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  • Author or Editor: W. C. Skamarock x
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J. B. Klemp
and
W. C. Skamarock

Abstract

For the numerical simulation of atmospheric flows that extend as high as the thermosphere, it is more appropriate to represent the upper boundary of the model domain as a material surface at constant pressure rather than one characterized by a rigid lid. Consequently, in adapting the Model for Prediction Across Scales (MPAS) for geospace applications, a modification of the height-based vertical coordinate is presented that permits the coordinate surfaces at upper levels to transition toward a constant pressure surface at the model’s upper boundary. This modification is conceptually similar to a terrain-following coordinate at low levels, but now modifies the coordinate surfaces at upper levels to conform to a constant pressure surface at the model top. Since this surface is evolving in time, the height of the upper boundary is adaptively adjusted to follow a designated constant pressure upper surface. This is accomplished by applying the hydrostatic equation to estimate the change in height along the boundary that is consistent with the vertical pressure gradient at the model top. This alteration in the vertical coordinate requires only minor modifications and little additional computational expense to the original height-based time-invariant terrain-following vertical coordinate employed in MPAS. The viability of this modified vertical coordinate formulation has been verified in a 2D prototype of MPAS for an idealized case of upper-level diurnal heating.

Significance Statement

Most atmospheric numerical models that use a height-based vertical coordinate employ a rigid lid at the top of the model domain. While a rigid lid works well for applications in the troposphere and stratosphere, it is not well suited for applications extending into the thermosphere where significant vertical expansion/contraction occurs due to deep heating/cooling of the atmosphere. This paper develops and tests a simple modification to the height-based coordinate formulation that allows the height of the upper boundary to adaptively follow a constant pressure surface. This added flexibility in the treatment of the upper domain boundary for height-based models may be particularly beneficial in facilitating their transition to a deep atmosphere configuration without significant retooling of the model numerics.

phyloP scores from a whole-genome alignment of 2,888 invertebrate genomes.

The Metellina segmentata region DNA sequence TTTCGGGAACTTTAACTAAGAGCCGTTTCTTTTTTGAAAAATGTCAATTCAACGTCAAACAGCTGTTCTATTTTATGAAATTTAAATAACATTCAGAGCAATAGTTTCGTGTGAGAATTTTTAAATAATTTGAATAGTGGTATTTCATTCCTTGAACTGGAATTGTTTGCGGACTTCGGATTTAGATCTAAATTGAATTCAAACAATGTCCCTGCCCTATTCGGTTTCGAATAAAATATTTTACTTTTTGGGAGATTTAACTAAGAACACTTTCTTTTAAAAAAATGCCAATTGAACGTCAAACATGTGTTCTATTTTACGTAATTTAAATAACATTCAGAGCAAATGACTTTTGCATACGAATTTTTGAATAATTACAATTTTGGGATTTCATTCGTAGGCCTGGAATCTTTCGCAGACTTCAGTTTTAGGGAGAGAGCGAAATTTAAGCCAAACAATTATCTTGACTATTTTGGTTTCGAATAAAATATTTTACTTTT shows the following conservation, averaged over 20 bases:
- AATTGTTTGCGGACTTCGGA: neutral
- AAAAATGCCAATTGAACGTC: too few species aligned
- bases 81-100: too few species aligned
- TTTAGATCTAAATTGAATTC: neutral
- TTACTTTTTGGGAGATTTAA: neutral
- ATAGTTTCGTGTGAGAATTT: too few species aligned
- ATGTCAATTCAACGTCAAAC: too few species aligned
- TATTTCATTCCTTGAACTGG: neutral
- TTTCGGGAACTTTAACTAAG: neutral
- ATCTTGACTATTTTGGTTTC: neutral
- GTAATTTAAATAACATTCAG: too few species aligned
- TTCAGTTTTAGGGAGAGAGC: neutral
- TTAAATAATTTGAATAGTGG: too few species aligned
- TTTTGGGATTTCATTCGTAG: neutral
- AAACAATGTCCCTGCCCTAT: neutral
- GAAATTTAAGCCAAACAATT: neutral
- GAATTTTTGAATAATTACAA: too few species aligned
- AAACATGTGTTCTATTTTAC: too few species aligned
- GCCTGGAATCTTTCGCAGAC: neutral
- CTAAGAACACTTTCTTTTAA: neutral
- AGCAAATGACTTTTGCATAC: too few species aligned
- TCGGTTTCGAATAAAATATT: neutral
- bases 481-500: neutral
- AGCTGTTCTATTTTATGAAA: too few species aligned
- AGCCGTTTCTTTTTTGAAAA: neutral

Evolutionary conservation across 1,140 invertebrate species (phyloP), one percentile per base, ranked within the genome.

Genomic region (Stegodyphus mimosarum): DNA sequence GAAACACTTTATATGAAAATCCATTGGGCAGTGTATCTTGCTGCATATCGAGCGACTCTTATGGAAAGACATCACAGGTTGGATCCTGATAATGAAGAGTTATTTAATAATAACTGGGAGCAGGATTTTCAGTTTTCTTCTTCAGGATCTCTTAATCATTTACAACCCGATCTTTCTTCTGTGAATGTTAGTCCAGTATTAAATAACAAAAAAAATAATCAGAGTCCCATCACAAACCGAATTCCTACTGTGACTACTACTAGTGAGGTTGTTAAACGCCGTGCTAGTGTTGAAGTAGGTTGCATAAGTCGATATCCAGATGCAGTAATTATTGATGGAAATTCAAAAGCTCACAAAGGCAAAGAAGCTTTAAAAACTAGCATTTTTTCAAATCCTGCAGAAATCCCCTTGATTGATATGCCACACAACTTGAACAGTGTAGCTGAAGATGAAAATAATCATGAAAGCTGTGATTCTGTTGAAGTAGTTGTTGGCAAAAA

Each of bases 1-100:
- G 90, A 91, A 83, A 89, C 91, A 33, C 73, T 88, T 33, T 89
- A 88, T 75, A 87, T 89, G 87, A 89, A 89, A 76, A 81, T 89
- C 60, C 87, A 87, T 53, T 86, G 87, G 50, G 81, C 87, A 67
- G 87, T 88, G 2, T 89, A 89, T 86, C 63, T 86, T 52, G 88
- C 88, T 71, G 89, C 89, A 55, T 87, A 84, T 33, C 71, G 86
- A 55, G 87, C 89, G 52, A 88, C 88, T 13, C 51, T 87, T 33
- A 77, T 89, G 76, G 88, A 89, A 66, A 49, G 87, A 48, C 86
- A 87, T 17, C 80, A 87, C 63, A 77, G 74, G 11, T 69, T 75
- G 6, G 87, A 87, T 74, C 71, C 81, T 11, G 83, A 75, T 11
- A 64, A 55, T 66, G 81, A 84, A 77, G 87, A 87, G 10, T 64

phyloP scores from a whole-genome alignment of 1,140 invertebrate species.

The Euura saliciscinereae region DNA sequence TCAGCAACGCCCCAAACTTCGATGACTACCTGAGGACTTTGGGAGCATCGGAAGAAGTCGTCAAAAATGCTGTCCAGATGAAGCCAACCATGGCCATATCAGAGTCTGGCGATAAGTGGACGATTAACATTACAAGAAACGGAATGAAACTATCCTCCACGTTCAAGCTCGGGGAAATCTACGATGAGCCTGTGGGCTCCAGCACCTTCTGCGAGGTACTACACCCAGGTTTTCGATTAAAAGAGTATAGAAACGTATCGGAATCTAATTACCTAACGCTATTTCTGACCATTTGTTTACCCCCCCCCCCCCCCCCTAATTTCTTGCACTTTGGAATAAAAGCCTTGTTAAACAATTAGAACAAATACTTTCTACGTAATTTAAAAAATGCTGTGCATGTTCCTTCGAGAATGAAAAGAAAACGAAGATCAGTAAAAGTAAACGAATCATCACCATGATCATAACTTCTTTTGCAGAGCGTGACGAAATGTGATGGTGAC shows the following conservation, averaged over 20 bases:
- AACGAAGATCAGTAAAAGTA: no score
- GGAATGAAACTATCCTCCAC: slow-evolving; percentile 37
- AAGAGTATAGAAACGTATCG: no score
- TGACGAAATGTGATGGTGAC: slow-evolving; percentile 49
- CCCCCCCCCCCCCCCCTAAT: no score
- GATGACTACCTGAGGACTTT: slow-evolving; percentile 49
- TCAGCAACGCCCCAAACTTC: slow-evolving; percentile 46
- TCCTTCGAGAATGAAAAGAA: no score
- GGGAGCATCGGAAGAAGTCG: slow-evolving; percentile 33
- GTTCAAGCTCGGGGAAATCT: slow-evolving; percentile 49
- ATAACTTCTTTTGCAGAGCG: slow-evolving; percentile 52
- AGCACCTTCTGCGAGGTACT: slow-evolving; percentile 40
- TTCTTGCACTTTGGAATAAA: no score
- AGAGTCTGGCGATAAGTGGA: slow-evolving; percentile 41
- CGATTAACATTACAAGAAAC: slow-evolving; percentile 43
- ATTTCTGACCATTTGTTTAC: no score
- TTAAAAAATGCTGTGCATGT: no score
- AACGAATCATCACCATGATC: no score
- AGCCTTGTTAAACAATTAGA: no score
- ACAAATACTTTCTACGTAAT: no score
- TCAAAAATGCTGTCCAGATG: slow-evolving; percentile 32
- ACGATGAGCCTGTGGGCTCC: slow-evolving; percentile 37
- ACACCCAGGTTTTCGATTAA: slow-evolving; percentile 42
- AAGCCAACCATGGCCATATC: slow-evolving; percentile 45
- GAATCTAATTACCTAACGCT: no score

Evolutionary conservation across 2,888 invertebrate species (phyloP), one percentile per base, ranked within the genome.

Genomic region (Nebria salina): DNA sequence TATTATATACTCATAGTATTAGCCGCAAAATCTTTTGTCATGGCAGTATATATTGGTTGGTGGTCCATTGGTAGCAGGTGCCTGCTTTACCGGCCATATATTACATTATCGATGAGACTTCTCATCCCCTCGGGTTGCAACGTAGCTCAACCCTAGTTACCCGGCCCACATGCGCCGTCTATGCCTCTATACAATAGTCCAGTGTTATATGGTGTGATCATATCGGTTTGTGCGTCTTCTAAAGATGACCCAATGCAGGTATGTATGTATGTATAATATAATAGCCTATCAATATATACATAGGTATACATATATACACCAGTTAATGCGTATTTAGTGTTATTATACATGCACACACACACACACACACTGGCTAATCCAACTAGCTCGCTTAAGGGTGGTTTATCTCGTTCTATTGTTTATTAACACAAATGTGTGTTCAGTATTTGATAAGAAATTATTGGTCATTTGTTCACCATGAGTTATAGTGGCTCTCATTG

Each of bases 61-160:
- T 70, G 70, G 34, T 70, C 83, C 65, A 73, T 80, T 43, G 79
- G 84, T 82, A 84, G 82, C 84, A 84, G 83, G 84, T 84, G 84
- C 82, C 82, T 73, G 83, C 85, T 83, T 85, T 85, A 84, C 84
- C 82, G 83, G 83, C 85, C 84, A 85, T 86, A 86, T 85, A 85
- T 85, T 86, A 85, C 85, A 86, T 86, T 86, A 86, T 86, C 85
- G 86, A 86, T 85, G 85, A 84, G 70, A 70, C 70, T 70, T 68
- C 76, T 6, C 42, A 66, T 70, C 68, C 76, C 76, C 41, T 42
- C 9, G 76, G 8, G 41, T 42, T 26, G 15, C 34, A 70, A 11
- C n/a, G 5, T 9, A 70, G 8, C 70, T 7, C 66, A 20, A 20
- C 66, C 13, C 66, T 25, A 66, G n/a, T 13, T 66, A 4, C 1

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S. B. Trier
,
C. A. Davis
, and
W. C. Skamarock

Abstract

Idealized numerical simulations are used to quantify the effect of quasi-balanced lifting arising from the interaction of the ambient vertical shear with midtropospheric cyclonic vortices (MCVs) generated by mesoscale convective systems on thermodynamic destabilization over a range of ambient vertical shear strengths and vortex characteristics observed in Part I. Maximum upward displacements occur beneath the midtropospheric potential vorticity anomaly, near the radius of maximum tangential vortex winds. The location of the region of upward displacements relative to the ambient vertical shear vector depends on the relative strength of the vortex tangential flow and the ambient vertical shear, and ranges from downshear for vortices of moderate strength in strong ambient vertical shear to 90° to the left of downshear for strong vortices in weak ambient vertical shear. Although significant upward displacements occur most rapidly with small vortices in strong ambient vertical shear, maximum upward displacements are associated with large vortices and occur in approximately average vertical shear for MCV environments.

The simulations suggest that in larger and stronger than average MCVs, the lifting that results from the MCV being embedded in a weakly baroclinic environment is, alone, sufficient to saturate initially moist and conditionally unstable layers immediately above the boundary layer. The horizontal location of the resulting thermodynamic instability is approximately coincident with the maximum lower-tropospheric upward displacements. Since in the absence of sustained deep convection the vortices develop substantial vertical tilt, the destabilized region in the lower troposphere lies nearly underneath the vortex center at its level of maximum strength, consistent with observations that redevelopment of organized, long-lived (e.g., t ≥ 6 h) deep convection is most often found near the midtropospheric MCV center. This location for convectively induced stretching of preexisting vertical vorticity is optimal for maintaining the vortex against the deleterious effect of differential advection by the ambient shear.